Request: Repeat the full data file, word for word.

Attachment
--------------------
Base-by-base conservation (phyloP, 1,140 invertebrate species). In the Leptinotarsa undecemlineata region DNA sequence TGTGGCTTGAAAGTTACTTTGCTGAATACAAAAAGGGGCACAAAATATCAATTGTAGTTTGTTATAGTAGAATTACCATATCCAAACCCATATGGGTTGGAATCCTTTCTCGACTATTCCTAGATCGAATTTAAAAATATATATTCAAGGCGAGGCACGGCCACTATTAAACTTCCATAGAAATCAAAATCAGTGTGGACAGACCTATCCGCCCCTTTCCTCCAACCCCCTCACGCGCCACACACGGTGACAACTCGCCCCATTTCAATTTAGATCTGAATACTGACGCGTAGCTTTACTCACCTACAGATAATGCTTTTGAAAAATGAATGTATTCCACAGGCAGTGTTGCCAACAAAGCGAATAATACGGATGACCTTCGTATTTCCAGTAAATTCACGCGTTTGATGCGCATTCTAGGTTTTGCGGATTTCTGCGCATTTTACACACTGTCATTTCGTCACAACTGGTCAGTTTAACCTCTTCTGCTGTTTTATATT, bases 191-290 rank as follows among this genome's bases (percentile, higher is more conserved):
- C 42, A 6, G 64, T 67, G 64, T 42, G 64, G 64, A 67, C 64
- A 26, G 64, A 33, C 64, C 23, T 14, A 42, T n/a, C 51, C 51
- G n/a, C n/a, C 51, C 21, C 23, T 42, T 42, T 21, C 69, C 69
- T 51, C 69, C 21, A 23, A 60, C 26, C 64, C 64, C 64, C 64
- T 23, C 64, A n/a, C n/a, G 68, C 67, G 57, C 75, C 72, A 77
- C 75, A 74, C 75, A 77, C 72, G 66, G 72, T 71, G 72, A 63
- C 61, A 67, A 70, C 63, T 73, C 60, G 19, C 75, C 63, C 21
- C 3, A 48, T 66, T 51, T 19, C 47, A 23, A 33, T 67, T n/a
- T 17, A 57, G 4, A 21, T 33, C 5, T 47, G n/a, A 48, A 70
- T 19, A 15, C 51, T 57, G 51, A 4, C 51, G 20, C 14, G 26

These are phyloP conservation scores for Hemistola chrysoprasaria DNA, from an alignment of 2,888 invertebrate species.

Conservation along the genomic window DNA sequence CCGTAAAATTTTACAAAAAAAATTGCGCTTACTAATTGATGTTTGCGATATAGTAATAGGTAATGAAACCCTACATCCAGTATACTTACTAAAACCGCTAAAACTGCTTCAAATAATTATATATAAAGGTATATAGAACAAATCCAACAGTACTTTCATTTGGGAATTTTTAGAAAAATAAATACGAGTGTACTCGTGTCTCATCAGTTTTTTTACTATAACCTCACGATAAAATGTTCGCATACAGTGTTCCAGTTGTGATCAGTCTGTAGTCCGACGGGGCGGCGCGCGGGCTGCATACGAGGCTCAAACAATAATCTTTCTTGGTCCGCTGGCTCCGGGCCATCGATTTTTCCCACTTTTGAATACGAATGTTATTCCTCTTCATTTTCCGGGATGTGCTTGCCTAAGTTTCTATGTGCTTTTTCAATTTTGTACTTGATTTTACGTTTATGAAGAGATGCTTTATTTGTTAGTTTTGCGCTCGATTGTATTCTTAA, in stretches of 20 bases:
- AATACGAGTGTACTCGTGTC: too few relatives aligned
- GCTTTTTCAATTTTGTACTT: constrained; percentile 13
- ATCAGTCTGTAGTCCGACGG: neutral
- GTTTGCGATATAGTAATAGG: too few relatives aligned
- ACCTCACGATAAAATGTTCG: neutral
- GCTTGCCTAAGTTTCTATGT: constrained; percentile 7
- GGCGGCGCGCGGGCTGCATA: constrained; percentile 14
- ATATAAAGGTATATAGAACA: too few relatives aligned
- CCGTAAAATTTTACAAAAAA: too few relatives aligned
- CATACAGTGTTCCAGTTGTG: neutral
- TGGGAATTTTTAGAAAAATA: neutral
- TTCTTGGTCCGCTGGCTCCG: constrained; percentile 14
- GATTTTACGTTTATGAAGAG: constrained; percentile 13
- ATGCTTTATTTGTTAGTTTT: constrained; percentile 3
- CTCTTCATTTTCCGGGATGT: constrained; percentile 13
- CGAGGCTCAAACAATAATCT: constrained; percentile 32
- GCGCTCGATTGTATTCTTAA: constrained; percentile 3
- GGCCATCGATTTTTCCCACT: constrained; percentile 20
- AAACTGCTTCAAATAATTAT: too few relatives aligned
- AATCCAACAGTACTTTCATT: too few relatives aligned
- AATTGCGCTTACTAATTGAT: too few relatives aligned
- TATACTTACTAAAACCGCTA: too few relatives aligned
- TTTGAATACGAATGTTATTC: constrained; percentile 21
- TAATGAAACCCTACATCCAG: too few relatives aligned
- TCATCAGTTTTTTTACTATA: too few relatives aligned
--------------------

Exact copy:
Base-by-base conservation (phyloP, 1,140 invertebrate species). In the Leptinotarsa undecemlineata region DNA sequence TGTGGCTTGAAAGTTACTTTGCTGAATACAAAAAGGGGCACAAAATATCAATTGTAGTTTGTTATAGTAGAATTACCATATCCAAACCCATATGGGTTGGAATCCTTTCTCGACTATTCCTAGATCGAATTTAAAAATATATATTCAAGGCGAGGCACGGCCACTATTAAACTTCCATAGAAATCAAAATCAGTGTGGACAGACCTATCCGCCCCTTTCCTCCAACCCCCTCACGCGCCACACACGGTGACAACTCGCCCCATTTCAATTTAGATCTGAATACTGACGCGTAGCTTTACTCACCTACAGATAATGCTTTTGAAAAATGAATGTATTCCACAGGCAGTGTTGCCAACAAAGCGAATAATACGGATGACCTTCGTATTTCCAGTAAATTCACGCGTTTGATGCGCATTCTAGGTTTTGCGGATTTCTGCGCATTTTACACACTGTCATTTCGTCACAACTGGTCAGTTTAACCTCTTCTGCTGTTTTATATT, bases 191-290 rank as follows among this genome's bases (percentile, higher is more conserved):
- C 42, A 6, G 64, T 67, G 64, T 42, G 64, G 64, A 67, C 64
- A 26, G 64, A 33, C 64, C 23, T 14, A 42, T n/a, C 51, C 51
- G n/a, C n/a, C 51, C 21, C 23, T 42, T 42, T 21, C 69, C 69
- T 51, C 69, C 21, A 23, A 60, C 26, C 64, C 64, C 64, C 64
- T 23, C 64, A n/a, C n/a, G 68, C 67, G 57, C 75, C 72, A 77
- C 75, A 74, C 75, A 77, C 72, G 66, G 72, T 71, G 72, A 63
- C 61, A 67, A 70, C 63, T 73, C 60, G 19, C 75, C 63, C 21
- C 3, A 48, T 66, T 51, T 19, C 47, A 23, A 33, T 67, T n/a
- T 17, A 57, G 4, A 21, T 33, C 5, T 47, G n/a, A 48, A 70
- T 19, A 15, C 51, T 57, G 51, A 4, C 51, G 20, C 14, G 26

These are phyloP conservation scores for Hemistola chrysoprasaria DNA, from an alignment of 2,888 invertebrate species.

Conservation along the genomic window DNA sequence CCGTAAAATTTTACAAAAAAAATTGCGCTTACTAATTGATGTTTGCGATATAGTAATAGGTAATGAAACCCTACATCCAGTATACTTACTAAAACCGCTAAAACTGCTTCAAATAATTATATATAAAGGTATATAGAACAAATCCAACAGTACTTTCATTTGGGAATTTTTAGAAAAATAAATACGAGTGTACTCGTGTCTCATCAGTTTTTTTACTATAACCTCACGATAAAATGTTCGCATACAGTGTTCCAGTTGTGATCAGTCTGTAGTCCGACGGGGCGGCGCGCGGGCTGCATACGAGGCTCAAACAATAATCTTTCTTGGTCCGCTGGCTCCGGGCCATCGATTTTTCCCACTTTTGAATACGAATGTTATTCCTCTTCATTTTCCGGGATGTGCTTGCCTAAGTTTCTATGTGCTTTTTCAATTTTGTACTTGATTTTACGTTTATGAAGAGATGCTTTATTTGTTAGTTTTGCGCTCGATTGTATTCTTAA, in stretches of 20 bases:
- AATACGAGTGTACTCGTGTC: too few relatives aligned
- GCTTTTTCAATTTTGTACTT: constrained; percentile 13
- ATCAGTCTGTAGTCCGACGG: neutral
- GTTTGCGATATAGTAATAGG: too few relatives aligned
- ACCTCACGATAAAATGTTCG: neutral
- GCTTGCCTAAGTTTCTATGT: constrained; percentile 7
- GGCGGCGCGCGGGCTGCATA: constrained; percentile 14
- ATATAAAGGTATATAGAACA: too few relatives aligned
- CCGTAAAATTTTACAAAAAA: too few relatives aligned
- CATACAGTGTTCCAGTTGTG: neutral
- TGGGAATTTTTAGAAAAATA: neutral
- TTCTTGGTCCGCTGGCTCCG: constrained; percentile 14
- GATTTTACGTTTATGAAGAG: constrained; percentile 13
- ATGCTTTATTTGTTAGTTTT: constrained; percentile 3
- CTCTTCATTTTCCGGGATGT: constrained; percentile 13
- CGAGGCTCAAACAATAATCT: constrained; percentile 32
- GCGCTCGATTGTATTCTTAA: constrained; percentile 3
- GGCCATCGATTTTTCCCACT: constrained; percentile 20
- AAACTGCTTCAAATAATTAT: too few relatives aligned
- AATCCAACAGTACTTTCATT: too few relatives aligned
- AATTGCGCTTACTAATTGAT: too few relatives aligned
- TATACTTACTAAAACCGCTA: too few relatives aligned
- TTTGAATACGAATGTTATTC: constrained; percentile 21
- TAATGAAACCCTACATCCAG: too few relatives aligned
- TCATCAGTTTTTTTACTATA: too few relatives aligned